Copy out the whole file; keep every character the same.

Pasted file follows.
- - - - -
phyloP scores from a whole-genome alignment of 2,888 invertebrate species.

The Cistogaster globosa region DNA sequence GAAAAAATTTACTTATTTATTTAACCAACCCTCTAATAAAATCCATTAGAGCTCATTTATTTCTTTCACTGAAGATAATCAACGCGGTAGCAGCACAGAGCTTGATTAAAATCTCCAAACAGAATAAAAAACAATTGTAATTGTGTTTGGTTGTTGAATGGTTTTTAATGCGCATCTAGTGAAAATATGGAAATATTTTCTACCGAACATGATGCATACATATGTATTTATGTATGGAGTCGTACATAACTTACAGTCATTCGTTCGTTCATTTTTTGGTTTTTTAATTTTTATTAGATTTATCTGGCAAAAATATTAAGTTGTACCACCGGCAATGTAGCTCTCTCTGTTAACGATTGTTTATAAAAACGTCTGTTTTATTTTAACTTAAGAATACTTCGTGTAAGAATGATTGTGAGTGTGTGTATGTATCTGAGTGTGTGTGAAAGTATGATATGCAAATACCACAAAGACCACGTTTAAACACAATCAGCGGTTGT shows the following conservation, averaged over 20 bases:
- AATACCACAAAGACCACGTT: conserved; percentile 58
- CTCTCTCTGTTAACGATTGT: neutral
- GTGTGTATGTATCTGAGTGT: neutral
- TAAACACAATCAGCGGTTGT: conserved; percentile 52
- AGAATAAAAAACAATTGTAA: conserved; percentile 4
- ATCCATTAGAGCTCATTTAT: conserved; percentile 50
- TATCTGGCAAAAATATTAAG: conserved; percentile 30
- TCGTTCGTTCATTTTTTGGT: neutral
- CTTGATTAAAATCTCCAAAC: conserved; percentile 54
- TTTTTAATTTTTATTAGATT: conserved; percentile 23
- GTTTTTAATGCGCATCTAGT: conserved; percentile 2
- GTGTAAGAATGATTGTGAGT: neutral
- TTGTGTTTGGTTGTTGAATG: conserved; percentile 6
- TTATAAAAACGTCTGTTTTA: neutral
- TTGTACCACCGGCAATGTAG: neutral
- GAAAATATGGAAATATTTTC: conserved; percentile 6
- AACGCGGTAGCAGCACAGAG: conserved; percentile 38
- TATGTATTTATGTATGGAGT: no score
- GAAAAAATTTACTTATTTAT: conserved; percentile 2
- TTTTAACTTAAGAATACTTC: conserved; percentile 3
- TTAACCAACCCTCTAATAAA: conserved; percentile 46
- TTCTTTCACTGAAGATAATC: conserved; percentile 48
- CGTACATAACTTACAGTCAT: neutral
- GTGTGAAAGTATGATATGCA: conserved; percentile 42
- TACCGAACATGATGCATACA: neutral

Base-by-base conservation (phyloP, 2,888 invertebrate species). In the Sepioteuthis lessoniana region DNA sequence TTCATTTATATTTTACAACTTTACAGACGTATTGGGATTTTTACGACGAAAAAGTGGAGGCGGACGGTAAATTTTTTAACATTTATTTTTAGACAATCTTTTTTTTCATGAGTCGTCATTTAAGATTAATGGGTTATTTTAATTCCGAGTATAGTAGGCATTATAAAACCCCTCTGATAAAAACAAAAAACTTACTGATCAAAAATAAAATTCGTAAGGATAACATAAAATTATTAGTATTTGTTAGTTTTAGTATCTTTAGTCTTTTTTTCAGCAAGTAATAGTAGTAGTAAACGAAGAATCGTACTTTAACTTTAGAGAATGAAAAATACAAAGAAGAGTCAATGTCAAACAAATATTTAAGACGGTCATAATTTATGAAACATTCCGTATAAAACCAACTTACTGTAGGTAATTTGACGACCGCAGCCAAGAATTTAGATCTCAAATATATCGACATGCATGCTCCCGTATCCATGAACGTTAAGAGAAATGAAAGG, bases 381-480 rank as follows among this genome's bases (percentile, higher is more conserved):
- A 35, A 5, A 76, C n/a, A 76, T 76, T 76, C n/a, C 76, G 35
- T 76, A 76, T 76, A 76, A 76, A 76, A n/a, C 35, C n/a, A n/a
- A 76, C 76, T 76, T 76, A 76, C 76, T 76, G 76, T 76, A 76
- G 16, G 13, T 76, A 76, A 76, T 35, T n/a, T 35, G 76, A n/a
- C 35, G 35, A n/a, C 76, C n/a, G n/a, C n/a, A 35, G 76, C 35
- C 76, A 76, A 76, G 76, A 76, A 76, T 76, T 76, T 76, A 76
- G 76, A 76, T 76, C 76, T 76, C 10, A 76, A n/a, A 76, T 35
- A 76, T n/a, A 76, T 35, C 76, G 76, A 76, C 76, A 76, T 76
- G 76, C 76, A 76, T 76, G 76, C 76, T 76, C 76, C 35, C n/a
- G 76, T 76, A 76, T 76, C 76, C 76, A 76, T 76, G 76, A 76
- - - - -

phyloP scores from a whole-genome alignment of 2,888 invertebrate species.

The Cistogaster globosa region DNA sequence GAAAAAATTTACTTATTTATTTAACCAACCCTCTAATAAAATCCATTAGAGCTCATTTATTTCTTTCACTGAAGATAATCAACGCGGTAGCAGCACAGAGCTTGATTAAAATCTCCAAACAGAATAAAAAACAATTGTAATTGTGTTTGGTTGTTGAATGGTTTTTAATGCGCATCTAGTGAAAATATGGAAATATTTTCTACCGAACATGATGCATACATATGTATTTATGTATGGAGTCGTACATAACTTACAGTCATTCGTTCGTTCATTTTTTGGTTTTTTAATTTTTATTAGATTTATCTGGCAAAAATATTAAGTTGTACCACCGGCAATGTAGCTCTCTCTGTTAACGATTGTTTATAAAAACGTCTGTTTTATTTTAACTTAAGAATACTTCGTGTAAGAATGATTGTGAGTGTGTGTATGTATCTGAGTGTGTGTGAAAGTATGATATGCAAATACCACAAAGACCACGTTTAAACACAATCAGCGGTTGT shows the following conservation, averaged over 20 bases:
- AATACCACAAAGACCACGTT: conserved; percentile 58
- CTCTCTCTGTTAACGATTGT: neutral
- GTGTGTATGTATCTGAGTGT: neutral
- TAAACACAATCAGCGGTTGT: conserved; percentile 52
- AGAATAAAAAACAATTGTAA: conserved; percentile 4
- ATCCATTAGAGCTCATTTAT: conserved; percentile 50
- TATCTGGCAAAAATATTAAG: conserved; percentile 30
- TCGTTCGTTCATTTTTTGGT: neutral
- CTTGATTAAAATCTCCAAAC: conserved; percentile 54
- TTTTTAATTTTTATTAGATT: conserved; percentile 23
- GTTTTTAATGCGCATCTAGT: conserved; percentile 2
- GTGTAAGAATGATTGTGAGT: neutral
- TTGTGTTTGGTTGTTGAATG: conserved; percentile 6
- TTATAAAAACGTCTGTTTTA: neutral
- TTGTACCACCGGCAATGTAG: neutral
- GAAAATATGGAAATATTTTC: conserved; percentile 6
- AACGCGGTAGCAGCACAGAG: conserved; percentile 38
- TATGTATTTATGTATGGAGT: no score
- GAAAAAATTTACTTATTTAT: conserved; percentile 2
- TTTTAACTTAAGAATACTTC: conserved; percentile 3
- TTAACCAACCCTCTAATAAA: conserved; percentile 46
- TTCTTTCACTGAAGATAATC: conserved; percentile 48
- CGTACATAACTTACAGTCAT: neutral
- GTGTGAAAGTATGATATGCA: conserved; percentile 42
- TACCGAACATGATGCATACA: neutral

Base-by-base conservation (phyloP, 2,888 invertebrate species). In the Sepioteuthis lessoniana region DNA sequence TTCATTTATATTTTACAACTTTACAGACGTATTGGGATTTTTACGACGAAAAAGTGGAGGCGGACGGTAAATTTTTTAACATTTATTTTTAGACAATCTTTTTTTTCATGAGTCGTCATTTAAGATTAATGGGTTATTTTAATTCCGAGTATAGTAGGCATTATAAAACCCCTCTGATAAAAACAAAAAACTTACTGATCAAAAATAAAATTCGTAAGGATAACATAAAATTATTAGTATTTGTTAGTTTTAGTATCTTTAGTCTTTTTTTCAGCAAGTAATAGTAGTAGTAAACGAAGAATCGTACTTTAACTTTAGAGAATGAAAAATACAAAGAAGAGTCAATGTCAAACAAATATTTAAGACGGTCATAATTTATGAAACATTCCGTATAAAACCAACTTACTGTAGGTAATTTGACGACCGCAGCCAAGAATTTAGATCTCAAATATATCGACATGCATGCTCCCGTATCCATGAACGTTAAGAGAAATGAAAGG, bases 381-480 rank as follows among this genome's bases (percentile, higher is more conserved):
- A 35, A 5, A 76, C n/a, A 76, T 76, T 76, C n/a, C 76, G 35
- T 76, A 76, T 76, A 76, A 76, A 76, A n/a, C 35, C n/a, A n/a
- A 76, C 76, T 76, T 76, A 76, C 76, T 76, G 76, T 76, A 76
- G 16, G 13, T 76, A 76, A 76, T 35, T n/a, T 35, G 76, A n/a
- C 35, G 35, A n/a, C 76, C n/a, G n/a, C n/a, A 35, G 76, C 35
- C 76, A 76, A 76, G 76, A 76, A 76, T 76, T 76, T 76, A 76
- G 76, A 76, T 76, C 76, T 76, C 10, A 76, A n/a, A 76, T 35
- A 76, T n/a, A 76, T 35, C 76, G 76, A 76, C 76, A 76, T 76
- G 76, C 76, A 76, T 76, G 76, C 76, T 76, C 76, C 35, C n/a
- G 76, T 76, A 76, T 76, C 76, C 76, A 76, T 76, G 76, A 76